The article is horrifying, reporting on the complications of untreated sexually transmitted infections and miscarriages that are occurring as a result, often to girls who haven’t even reached their teen years yet due to a rampant push for child marriages and frequent births because “women are tasked primarily with producing the next generation of fighters,” as The Independent puts it. Also horrifying is the number of people who apparently are drawing parallels between this and the sexual health care situation in the United States as clinics close across the country.

Obviously, there are some similarities that can’t simply be brushed aside. Thanks in part to the defunding efforts pushed by local lawmakers, a number of cities in the U.S. are also seeing surging rates of sexually transmitted infections in their areas. In Indiana, the closure of the sole testing site for HIV in Scott County in 2013 may have played a large factor in the 2015 HIV outbreak in that area. After years of telling students to just say no to all sexual intercourse until marriage, a Texas high school last May boasted the dubious honor of having 1 out of every 15 students testing positive for chlamydia.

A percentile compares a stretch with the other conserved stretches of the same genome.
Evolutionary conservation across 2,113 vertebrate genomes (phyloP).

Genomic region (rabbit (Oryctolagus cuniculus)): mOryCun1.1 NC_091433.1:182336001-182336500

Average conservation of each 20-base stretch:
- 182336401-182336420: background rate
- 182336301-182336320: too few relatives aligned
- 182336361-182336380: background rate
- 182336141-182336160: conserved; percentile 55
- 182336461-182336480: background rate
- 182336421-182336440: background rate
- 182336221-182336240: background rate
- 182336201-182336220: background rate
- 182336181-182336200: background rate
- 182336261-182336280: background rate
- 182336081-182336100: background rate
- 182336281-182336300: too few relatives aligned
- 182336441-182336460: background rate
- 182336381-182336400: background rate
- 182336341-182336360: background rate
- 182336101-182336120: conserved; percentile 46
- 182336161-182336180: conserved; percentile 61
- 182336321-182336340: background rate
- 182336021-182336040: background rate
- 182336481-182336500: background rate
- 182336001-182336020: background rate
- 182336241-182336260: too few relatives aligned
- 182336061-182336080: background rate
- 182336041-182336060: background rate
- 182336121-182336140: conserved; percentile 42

Regardless of the fact that the country—largely due to GOP influences—is becoming increasingly regressive about sex, it is still a far cry from the atrocities being committed upon women and girls under that regime, and it is diminishing of the severity of these crimes to try to equate the two. While both ISIS and the leaders of the social conservative right have a moderately similar idea of the “traditional” role for women – one of nurturer and mother, a person who should be in charge of family while men are running the political and business sphere of society – the comparison simply doesn’t go any further.